October 1 to 20, 1862 Suspected Union sympathizers in Cooke County and surrounding area captured and hanged. Forty die in the event known as the Great Hanging at Gainesville.
October 8, 1862 Federal forces capture Galveston.
October 10, 1862 Gen. John Bankhead Magruder arrives to command Confederate forces in Texas.
October 29, 1862 Confederates attack US Steamer Dan at Sabine City.
October 31, 1862 US naval forces bombard Port Lavaca.
November 20, 1862 US naval action near Matagorda.
December 12, 1862 Naval action against Confederate installation on Padre Island.
January 25, 1862 US forces land at Galveston.
January 1, 1863 Battle of Galveston Confederates regain control of the city.
January 11, 1863 Naval engagement near Galveston between the Union Hatteras and the Confederate Alabama.
January 21, 1863 Confederate gunboats Josiah H. Bell and Uncle Ben capture Union warships Morning Light and Velocity off Sabine Pass.
April 18, 1863 Federal landing party captured at Sabine Pass.
May 10, 1863 Death of Stonewall Jackson.
May 30, 1863 US naval attack at Port Isabel.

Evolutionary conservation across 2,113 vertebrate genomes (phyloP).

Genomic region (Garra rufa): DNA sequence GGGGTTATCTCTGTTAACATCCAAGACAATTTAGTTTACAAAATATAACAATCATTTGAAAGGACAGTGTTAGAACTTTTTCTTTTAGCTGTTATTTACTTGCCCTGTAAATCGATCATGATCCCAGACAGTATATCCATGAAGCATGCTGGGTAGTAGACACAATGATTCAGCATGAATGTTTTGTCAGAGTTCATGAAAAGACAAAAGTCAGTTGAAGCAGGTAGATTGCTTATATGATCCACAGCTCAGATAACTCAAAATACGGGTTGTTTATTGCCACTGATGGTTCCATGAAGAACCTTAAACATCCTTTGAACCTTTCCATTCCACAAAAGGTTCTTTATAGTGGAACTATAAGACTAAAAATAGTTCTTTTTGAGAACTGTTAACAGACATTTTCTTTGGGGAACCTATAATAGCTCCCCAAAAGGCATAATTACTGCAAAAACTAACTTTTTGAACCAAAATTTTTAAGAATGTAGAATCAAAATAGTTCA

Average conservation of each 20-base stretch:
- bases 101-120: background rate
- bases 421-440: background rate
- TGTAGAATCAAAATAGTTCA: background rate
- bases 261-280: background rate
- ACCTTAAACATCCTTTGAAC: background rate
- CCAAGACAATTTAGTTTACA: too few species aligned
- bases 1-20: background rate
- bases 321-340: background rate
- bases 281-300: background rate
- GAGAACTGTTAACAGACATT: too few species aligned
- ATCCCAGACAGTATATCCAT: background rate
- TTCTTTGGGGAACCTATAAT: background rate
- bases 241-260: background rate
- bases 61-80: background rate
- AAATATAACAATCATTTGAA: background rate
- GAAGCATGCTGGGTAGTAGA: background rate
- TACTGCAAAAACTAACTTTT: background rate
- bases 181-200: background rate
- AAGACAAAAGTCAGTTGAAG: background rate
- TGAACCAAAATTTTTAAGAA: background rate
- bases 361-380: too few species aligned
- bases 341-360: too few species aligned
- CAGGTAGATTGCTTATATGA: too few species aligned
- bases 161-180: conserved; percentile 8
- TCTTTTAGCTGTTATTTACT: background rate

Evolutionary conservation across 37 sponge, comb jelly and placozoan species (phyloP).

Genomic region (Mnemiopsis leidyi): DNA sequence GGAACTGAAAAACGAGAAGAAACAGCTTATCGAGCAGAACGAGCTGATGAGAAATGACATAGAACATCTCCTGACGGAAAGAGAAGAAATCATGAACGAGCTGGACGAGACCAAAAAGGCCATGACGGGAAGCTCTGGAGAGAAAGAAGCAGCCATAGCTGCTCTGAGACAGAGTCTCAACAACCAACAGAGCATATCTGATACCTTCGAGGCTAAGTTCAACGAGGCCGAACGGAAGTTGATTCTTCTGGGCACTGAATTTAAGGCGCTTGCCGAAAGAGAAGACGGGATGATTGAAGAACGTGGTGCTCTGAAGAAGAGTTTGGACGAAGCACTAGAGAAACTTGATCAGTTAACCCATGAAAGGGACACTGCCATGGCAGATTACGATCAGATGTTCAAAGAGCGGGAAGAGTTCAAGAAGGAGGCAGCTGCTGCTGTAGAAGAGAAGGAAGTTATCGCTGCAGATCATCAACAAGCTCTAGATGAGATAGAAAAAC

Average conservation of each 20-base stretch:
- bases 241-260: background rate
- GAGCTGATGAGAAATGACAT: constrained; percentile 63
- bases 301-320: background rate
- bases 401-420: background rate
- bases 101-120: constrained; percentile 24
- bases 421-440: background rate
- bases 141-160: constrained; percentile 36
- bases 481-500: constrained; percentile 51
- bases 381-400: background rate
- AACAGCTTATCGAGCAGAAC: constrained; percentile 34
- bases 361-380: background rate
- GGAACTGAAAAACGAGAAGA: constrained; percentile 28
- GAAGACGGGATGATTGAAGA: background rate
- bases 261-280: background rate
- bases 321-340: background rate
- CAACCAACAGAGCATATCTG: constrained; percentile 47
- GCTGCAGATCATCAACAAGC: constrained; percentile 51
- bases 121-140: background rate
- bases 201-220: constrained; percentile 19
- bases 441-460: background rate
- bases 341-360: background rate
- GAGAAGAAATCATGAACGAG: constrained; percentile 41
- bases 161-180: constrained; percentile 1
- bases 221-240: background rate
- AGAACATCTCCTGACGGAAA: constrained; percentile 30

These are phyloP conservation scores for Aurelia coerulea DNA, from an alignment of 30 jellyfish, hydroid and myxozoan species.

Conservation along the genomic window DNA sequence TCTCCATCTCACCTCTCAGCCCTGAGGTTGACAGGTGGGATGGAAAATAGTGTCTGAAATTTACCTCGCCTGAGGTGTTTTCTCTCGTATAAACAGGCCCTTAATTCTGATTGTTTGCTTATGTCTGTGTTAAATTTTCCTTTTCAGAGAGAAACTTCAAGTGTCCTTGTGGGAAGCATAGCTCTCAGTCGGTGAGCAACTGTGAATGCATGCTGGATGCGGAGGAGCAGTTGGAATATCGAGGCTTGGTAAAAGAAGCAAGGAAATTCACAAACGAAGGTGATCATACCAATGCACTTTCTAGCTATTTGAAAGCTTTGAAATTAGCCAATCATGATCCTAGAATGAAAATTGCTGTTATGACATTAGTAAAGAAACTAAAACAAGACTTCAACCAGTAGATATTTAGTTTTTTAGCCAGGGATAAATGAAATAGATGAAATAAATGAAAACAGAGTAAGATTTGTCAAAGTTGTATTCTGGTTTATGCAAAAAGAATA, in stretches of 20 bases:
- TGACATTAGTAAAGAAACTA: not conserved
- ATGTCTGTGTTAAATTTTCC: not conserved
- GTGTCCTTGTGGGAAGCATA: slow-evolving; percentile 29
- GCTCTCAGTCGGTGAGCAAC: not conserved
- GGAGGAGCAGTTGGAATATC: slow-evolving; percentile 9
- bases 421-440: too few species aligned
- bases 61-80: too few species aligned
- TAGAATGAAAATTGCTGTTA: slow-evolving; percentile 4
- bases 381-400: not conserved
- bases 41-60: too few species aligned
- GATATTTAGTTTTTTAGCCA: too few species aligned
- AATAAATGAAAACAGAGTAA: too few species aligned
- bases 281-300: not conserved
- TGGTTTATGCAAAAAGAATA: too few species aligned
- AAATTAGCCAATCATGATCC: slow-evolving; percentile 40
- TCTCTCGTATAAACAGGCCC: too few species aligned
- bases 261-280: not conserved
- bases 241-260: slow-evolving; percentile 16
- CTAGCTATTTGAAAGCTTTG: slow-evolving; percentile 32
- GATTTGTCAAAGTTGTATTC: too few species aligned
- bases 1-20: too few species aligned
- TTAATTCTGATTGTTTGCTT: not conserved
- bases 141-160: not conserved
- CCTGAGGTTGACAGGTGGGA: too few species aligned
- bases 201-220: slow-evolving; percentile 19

July 1 to 3, 1863 Battle of Gettysburg, Pennsylvania.
July 4, 1863 The fall of Vicksburg, Mississippi.
August 15 to 18, 1863 Second Marshall Conference on Trans-Mississippi affairs.
September 8, 1863 Battle of Sabine Pass. Federal forces under Gen. William B. Franklin repulsed by small unit led by Lt. Dick Dowling.
September 29 to 30, 1863 Battle of Chickamauga, Georgia.
November 2 to 6, 1863 Combined federal army and navy operation results in occupation of Brazos Island and Brownsville.
November 5, 1863 Pendleton Murrah inaugurated governor.
November 17, 1863 Capture of Confederate battery at Aransas Pass.
November 22, 1863 Skirmish at Cedar Bayou, Matagorda County.
November 29, 1863 US Navy attacks and captures Fort Esperanza, Matagorda Island.
December 15, 1863 Laws enacted defining 'sedition' and 'disloyalty'.
December 16, 1863 Confederate and Union forces skirmish in Matagorda Bay; US naval attack on Pass Covallo.
January 8, 1864 Naval action at mouth of Caney Creek, Matagorda County.
February 11, 1864 Union navy bombards and destroys the town of Lamar, Aransas County.
February 17, 1864 Conscription law changed to include men from ages 17 to 50.
February 23, 1864 Naval fighting near Indianola.
March 10, 1864 Federals evacuate Indianola.
March 12, 1864 Confederates evacuate Fort McIntosh at Laredo.
March 17, 1864 Confederates attack Union forces at Corpus Christi.
March 19, 1864 Federal attack on Laredo.
March 21, 1864 Union blockading ship attacks at Velasco.